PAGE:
Kevin Eubanks

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Kevin Eubanks
Kevin Eubanks 2011.jpg
Eubanks performing at the 2011 National Cherry Blossom Festival
Background information
Birth name Kevin Tyrone Eubanks
Born (1957-11-15) November 15, 1957 (age 59)
Philadelphia, Pennsylvania
Genres Jazz, rock
Occupation(s) Musician, composer
Instruments Guitar
Years active 1982–present
Labels Mack Avenue
Associated acts The Tonight Show Band, Branford Marsalis

Kevin Tyrone Eubanks (born November 15, 1957 in Philadelphia) is an American jazz and fusion guitarist and composer who was the leader of the Tonight Show Band with host Jay Leno from 1995 to 2010. He also led the Primetime Band on the short-lived The Jay Leno Show.

Kevin Eubanks and Obed Calvaire with Dave Holland Trio at Vossajazz 2016.

Personal background[edit]

Eubanks was born into a musical family. His mother, Vera Eubanks, is a gospel and classical pianist and organist. His uncle, Ray Bryant, was a jazz pianist. His older brother, Robin Eubanks, is a trombonist, and his younger brother Duane Eubanks is a trumpeter. Two cousins are also musicians, the late bassist David Eubanks and the pianist Charles Eubanks. Kevin studied violin and trumpet before settling on the guitar.

As an elementary school student, Eubanks was trained in violin, trumpet, and piano at the Settlement Music School in Philadelphia. He later attended Berklee College of Music in Boston and then moved to New York to begin his professional career.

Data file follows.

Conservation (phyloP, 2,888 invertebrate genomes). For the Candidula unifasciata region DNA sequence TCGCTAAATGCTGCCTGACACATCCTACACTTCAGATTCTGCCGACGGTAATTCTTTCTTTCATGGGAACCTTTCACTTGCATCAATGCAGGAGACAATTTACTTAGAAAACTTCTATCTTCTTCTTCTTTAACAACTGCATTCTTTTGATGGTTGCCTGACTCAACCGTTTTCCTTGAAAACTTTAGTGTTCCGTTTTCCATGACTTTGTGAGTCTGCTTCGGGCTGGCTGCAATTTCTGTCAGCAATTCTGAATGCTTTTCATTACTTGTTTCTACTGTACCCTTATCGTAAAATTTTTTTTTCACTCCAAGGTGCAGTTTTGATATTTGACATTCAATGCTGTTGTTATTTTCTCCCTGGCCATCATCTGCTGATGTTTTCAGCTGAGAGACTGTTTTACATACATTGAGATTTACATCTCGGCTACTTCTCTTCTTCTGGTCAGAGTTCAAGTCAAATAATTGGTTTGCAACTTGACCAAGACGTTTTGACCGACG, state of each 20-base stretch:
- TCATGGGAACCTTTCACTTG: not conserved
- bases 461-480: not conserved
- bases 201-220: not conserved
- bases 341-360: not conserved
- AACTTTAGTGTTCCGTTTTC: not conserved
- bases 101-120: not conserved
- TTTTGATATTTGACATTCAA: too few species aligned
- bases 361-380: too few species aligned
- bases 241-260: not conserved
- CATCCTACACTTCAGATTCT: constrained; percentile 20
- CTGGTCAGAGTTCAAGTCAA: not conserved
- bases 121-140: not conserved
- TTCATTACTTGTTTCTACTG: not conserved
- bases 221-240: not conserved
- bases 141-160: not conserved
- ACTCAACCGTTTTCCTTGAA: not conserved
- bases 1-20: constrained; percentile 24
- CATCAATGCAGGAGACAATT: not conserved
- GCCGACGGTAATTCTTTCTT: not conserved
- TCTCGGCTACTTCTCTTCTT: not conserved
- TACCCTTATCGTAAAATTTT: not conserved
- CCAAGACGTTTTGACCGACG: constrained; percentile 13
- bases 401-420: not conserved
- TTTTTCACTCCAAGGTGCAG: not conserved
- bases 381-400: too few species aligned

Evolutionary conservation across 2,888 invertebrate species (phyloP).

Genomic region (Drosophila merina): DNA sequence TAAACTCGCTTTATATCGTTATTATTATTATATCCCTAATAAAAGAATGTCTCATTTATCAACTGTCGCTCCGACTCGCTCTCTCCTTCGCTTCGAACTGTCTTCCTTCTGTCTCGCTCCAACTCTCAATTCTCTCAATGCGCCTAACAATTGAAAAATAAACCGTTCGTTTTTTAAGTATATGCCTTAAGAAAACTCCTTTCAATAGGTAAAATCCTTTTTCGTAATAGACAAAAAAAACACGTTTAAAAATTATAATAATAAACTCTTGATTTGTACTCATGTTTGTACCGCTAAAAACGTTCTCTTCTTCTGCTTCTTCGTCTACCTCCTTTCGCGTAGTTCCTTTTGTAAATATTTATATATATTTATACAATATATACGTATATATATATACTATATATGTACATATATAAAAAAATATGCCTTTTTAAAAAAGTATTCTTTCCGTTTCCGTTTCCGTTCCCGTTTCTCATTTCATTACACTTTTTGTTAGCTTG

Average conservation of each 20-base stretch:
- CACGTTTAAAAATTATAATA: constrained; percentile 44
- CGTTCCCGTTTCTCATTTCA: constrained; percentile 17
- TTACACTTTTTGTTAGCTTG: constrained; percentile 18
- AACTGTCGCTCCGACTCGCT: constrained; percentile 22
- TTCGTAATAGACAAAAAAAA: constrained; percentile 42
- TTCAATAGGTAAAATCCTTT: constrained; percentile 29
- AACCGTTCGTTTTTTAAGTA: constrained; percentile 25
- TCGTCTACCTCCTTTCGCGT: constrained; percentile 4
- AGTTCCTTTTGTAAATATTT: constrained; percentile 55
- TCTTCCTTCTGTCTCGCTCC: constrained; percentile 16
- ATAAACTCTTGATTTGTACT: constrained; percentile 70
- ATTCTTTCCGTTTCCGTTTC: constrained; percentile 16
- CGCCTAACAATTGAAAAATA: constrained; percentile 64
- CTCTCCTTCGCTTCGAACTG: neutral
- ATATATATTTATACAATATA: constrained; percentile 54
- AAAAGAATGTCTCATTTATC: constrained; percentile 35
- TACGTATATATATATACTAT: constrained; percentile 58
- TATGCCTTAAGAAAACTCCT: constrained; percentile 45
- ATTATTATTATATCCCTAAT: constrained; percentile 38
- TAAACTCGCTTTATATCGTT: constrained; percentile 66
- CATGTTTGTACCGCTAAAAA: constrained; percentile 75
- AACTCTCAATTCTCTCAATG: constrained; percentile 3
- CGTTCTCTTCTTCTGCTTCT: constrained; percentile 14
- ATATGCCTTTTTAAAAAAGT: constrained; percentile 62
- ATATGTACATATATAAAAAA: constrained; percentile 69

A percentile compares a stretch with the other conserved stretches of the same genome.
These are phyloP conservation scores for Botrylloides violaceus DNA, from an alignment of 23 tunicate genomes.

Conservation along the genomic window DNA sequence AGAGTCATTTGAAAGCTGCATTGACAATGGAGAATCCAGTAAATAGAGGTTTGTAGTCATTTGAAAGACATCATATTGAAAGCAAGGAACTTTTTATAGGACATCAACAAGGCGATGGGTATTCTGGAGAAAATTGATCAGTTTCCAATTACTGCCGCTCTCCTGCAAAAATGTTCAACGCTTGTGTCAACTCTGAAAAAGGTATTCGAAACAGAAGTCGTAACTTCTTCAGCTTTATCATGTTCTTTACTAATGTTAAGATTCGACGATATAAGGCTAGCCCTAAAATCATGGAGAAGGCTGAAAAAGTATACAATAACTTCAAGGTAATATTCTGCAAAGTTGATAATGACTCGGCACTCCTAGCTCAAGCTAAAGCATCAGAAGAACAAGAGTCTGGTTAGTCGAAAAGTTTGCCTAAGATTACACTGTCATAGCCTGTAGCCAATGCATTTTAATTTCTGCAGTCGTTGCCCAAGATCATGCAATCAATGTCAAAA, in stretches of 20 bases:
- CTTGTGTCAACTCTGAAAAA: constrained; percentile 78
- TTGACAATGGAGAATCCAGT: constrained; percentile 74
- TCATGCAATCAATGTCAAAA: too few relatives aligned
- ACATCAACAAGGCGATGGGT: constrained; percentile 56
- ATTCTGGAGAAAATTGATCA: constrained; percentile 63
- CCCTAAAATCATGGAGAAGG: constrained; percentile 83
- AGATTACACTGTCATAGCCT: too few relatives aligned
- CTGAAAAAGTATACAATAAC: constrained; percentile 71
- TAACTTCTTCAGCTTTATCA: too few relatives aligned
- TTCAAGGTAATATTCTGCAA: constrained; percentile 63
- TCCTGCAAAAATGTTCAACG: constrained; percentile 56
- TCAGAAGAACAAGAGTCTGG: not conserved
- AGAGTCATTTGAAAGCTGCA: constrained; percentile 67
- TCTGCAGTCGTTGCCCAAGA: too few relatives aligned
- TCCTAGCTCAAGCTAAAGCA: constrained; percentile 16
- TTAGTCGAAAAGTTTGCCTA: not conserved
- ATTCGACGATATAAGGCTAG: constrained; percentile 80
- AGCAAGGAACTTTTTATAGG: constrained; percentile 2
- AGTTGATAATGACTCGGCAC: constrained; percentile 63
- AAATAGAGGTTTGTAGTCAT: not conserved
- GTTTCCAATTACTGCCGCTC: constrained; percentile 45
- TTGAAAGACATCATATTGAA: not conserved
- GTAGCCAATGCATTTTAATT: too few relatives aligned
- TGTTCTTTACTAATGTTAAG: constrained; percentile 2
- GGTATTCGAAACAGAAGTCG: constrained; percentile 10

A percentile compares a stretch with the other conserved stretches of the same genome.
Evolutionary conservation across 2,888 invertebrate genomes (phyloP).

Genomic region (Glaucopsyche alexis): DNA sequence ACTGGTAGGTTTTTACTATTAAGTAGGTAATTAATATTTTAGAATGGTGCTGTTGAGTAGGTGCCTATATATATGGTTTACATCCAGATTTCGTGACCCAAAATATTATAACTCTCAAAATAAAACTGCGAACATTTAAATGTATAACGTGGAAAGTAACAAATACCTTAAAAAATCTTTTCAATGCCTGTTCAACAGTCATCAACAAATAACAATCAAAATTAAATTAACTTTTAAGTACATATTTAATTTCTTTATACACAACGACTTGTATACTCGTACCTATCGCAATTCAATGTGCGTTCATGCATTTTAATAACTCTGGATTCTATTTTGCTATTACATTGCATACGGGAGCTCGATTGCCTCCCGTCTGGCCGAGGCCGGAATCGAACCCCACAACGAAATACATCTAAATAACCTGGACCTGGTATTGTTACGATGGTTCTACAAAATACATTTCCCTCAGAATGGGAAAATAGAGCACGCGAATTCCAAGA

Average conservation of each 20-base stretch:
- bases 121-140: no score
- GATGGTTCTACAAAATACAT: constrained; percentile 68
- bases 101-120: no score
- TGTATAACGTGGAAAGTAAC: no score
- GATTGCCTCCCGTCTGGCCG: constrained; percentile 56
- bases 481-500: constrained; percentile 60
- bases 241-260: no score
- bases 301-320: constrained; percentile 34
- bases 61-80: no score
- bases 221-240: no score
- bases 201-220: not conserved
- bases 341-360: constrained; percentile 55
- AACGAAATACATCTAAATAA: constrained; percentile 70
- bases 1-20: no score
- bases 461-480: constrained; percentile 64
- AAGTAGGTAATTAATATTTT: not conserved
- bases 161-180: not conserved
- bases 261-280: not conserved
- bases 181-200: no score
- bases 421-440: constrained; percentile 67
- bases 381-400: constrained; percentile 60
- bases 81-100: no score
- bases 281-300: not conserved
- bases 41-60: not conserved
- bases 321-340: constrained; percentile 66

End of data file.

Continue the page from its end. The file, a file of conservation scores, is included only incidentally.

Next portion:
Eubanks is a pescetarian and maintains a diet of fresh fruits, vegetables, grains, egg whites, and fish.[1] He is also an avid fan of Philadelphia sports teams. He once lost a bet on the Philadelphia 76ers, and he was forced to eat a corn dog when he lost. In 2007, he was voted PETA's "World's Sexiest Vegetarian Man".[2]


Kevin Eubanks at Bach Dancing & Dynamite Society, Half Moon Bay CA Oct. 1988.

After Eubanks moved to New York, he began performing with noted jazzmen such as Art Blakey (1980–81), Roy Haynes, Slide Hampton and Sam Rivers. Like his brother Robin, he has played on record with double bassist Dave Holland.[3] In 1983, while continuing to perform with others, he formed his own quartet, playing gigs in Jordan, Pakistan, and India on a tour sponsored by the U.S. State Department.


His first recording as a leader, Guitarist, was released on the Elektra label when Eubanks was 25 years old. It led to a seven-album contract with the GRP label and four albums for Blue Note. In total, Eubanks has appeared on over 100 albums. In 2001, he founded the label Insoul Music on which he has released six albums.


Eubanks has taught at the Banff School of Fine Arts in Canada, at Rutgers University, and at the Charlie Parker School in Perugia, Italy. In 2005, Eubanks received an honorary doctorate degree from his alma mater, Berklee College of Music. He is a member of Kappa Alpha Psi fraternity and has served as an active member of the Artistic Advisory Panel of the BMI Foundation since 1999.

The Tonight Show[edit]

In 1992, Eubanks moved to the West Coast to assume the guitar spot in The Tonight Show Band. At this time, he composed The Tonight Show with Jay Leno's closing theme music, "Kevin's Country".[4] In 1995, Eubanks replaced Branford Marsalis to become the leader of The Tonight Show Band. He served in this capacity from 1995 to 2010.